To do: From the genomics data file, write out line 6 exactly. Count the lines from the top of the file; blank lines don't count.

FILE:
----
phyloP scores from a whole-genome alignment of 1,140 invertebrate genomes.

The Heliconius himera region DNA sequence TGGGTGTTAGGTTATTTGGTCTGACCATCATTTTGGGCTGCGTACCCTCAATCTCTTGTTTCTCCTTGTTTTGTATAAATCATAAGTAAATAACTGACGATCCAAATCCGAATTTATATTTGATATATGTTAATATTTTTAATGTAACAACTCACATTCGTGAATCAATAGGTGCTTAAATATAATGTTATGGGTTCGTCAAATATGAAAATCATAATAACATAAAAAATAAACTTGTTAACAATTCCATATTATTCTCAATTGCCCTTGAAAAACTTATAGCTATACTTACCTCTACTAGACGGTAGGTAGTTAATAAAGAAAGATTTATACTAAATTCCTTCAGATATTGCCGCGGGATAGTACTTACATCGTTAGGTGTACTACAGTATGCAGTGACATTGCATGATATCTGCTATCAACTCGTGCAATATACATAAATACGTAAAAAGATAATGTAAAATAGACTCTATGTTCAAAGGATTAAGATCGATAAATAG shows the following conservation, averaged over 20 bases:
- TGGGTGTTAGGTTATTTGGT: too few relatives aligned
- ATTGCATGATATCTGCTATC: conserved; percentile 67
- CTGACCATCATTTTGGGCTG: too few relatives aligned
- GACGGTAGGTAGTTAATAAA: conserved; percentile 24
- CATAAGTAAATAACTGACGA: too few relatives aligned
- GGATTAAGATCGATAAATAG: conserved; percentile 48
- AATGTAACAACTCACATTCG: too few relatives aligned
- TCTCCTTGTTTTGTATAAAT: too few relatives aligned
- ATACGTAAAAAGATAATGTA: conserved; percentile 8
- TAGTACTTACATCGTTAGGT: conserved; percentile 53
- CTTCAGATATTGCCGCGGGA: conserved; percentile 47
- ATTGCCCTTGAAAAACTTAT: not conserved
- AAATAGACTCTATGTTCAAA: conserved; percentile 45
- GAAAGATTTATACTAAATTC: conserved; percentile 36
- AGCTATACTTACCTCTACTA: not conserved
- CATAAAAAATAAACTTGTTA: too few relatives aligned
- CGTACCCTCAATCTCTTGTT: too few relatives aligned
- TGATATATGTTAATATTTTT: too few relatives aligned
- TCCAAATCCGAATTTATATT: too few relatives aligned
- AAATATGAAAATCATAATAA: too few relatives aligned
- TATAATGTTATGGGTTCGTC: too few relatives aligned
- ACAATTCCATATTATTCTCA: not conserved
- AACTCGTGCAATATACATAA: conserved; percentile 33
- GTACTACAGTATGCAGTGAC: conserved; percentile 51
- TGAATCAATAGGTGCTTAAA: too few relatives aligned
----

- GACGGTAGGTAGTTAATAAA: conserved; percentile 24